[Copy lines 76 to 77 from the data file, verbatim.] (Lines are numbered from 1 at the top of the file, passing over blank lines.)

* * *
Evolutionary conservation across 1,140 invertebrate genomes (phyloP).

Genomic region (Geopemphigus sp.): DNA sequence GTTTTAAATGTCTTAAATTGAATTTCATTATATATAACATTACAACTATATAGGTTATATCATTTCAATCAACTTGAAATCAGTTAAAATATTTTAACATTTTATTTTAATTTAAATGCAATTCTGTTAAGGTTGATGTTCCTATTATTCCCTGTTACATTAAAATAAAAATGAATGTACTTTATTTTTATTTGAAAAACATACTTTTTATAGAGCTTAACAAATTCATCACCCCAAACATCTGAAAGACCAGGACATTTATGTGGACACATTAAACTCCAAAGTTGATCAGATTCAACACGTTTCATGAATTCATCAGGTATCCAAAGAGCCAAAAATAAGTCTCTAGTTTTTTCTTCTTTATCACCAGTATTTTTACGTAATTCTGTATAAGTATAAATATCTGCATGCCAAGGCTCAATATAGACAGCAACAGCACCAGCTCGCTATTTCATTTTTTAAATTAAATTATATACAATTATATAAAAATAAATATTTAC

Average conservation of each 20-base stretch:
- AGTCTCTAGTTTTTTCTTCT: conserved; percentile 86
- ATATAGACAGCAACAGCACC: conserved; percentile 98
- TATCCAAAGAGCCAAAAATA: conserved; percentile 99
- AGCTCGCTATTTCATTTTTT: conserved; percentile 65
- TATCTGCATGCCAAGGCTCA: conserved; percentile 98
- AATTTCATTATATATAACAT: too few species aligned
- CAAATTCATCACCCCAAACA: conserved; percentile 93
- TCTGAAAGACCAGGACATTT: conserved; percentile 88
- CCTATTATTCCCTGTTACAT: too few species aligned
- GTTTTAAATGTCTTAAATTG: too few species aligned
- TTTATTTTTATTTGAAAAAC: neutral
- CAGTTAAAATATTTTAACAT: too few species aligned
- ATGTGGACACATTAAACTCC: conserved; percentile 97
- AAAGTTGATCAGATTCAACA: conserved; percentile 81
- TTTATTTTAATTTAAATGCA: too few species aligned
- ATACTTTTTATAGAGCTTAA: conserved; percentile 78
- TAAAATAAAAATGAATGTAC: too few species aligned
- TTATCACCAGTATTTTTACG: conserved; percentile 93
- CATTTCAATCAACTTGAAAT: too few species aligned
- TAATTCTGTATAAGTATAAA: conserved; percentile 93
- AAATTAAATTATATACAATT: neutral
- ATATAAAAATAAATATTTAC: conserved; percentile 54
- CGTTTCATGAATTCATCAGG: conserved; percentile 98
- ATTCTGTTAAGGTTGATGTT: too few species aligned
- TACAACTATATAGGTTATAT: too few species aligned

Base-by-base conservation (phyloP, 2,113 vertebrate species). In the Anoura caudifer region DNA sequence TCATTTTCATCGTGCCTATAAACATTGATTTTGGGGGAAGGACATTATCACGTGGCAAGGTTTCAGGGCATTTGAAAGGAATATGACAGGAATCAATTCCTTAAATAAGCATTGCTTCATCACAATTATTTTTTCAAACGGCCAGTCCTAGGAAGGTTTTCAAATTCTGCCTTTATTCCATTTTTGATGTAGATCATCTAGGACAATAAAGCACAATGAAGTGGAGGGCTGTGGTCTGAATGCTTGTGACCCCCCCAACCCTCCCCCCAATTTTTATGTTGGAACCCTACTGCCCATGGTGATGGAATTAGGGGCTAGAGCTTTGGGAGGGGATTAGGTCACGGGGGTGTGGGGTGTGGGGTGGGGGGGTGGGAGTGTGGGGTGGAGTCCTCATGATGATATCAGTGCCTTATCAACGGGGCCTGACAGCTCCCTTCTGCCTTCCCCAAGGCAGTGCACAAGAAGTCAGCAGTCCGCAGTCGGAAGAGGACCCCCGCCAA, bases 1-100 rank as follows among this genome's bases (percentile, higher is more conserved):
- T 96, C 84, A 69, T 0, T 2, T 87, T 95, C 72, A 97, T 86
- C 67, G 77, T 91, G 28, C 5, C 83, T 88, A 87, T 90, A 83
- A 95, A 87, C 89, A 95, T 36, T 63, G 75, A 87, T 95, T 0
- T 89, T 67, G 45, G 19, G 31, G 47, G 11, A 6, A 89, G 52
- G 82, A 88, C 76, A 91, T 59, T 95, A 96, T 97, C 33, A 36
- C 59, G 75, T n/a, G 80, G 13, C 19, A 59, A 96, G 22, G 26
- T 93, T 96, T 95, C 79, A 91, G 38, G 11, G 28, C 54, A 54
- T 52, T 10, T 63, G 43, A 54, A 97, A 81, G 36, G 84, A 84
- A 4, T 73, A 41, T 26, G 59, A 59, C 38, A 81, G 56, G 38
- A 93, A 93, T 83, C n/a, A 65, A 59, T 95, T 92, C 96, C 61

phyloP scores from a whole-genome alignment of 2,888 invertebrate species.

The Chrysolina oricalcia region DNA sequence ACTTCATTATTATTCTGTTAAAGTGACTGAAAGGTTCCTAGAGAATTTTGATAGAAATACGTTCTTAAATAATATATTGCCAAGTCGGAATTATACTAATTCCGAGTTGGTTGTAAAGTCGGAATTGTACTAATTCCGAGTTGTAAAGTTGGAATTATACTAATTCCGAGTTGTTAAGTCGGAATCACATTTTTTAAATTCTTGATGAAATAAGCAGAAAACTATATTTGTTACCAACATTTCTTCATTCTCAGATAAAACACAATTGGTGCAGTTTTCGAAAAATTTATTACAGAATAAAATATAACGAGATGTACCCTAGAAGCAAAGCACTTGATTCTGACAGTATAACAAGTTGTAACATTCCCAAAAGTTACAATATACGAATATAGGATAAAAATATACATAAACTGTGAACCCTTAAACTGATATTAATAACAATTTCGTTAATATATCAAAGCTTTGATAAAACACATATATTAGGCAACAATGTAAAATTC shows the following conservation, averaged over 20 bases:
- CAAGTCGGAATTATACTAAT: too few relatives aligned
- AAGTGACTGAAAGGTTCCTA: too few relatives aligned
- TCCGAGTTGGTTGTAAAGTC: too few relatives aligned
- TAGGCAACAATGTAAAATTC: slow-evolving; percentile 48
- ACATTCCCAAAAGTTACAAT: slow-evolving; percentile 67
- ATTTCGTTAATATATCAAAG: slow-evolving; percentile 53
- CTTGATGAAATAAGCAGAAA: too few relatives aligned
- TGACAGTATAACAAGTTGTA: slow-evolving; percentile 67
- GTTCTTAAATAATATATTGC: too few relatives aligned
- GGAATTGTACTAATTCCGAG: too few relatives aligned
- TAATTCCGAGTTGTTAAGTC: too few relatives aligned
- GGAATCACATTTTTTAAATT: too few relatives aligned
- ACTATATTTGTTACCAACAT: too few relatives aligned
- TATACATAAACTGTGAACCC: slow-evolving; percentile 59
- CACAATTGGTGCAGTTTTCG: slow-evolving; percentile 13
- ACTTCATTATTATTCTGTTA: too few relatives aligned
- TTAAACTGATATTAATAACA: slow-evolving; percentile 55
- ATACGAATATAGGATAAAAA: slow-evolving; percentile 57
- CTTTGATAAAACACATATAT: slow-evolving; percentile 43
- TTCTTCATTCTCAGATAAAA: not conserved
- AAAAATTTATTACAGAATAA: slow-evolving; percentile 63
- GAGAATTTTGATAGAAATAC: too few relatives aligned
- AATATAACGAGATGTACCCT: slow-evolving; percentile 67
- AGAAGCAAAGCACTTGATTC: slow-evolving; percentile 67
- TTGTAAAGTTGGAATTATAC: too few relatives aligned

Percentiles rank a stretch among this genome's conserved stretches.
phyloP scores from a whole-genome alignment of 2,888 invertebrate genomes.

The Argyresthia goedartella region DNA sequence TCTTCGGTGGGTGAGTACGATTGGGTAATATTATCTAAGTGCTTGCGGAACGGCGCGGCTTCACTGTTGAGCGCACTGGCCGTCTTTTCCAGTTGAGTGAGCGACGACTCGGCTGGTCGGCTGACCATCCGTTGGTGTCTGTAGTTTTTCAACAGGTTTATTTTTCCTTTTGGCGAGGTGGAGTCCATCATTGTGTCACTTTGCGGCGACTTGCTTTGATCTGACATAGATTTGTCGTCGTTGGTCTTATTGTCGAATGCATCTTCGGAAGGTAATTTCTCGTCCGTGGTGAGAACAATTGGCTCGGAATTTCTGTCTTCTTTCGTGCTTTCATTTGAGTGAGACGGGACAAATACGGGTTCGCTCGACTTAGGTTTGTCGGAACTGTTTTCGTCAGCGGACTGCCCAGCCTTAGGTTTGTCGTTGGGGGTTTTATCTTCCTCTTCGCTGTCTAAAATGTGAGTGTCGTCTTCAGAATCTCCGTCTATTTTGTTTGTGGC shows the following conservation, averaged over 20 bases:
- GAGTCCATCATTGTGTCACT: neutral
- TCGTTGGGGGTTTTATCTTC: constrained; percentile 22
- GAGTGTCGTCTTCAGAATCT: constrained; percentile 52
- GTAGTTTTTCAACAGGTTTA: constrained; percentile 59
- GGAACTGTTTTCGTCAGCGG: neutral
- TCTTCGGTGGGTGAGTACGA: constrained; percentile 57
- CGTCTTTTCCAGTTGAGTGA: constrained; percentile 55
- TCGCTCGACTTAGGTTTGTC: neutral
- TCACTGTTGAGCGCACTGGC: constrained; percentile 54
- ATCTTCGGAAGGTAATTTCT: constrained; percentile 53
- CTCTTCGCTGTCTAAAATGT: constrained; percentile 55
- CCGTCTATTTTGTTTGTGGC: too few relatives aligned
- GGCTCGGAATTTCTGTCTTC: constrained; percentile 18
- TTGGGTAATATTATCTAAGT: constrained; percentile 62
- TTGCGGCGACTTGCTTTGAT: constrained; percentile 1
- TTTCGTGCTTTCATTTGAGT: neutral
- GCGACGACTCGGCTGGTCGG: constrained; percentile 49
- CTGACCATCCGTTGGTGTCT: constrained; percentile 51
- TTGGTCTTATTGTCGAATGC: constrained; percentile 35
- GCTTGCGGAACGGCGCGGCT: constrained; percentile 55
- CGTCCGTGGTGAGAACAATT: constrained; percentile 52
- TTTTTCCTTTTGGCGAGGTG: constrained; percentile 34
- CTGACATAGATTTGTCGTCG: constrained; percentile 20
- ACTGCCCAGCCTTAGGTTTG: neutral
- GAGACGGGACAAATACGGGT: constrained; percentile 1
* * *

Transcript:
- CGTCTTTTCCAGTTGAGTGA: constrained; percentile 55
- TCGCTCGACTTAGGTTTGTC: neutral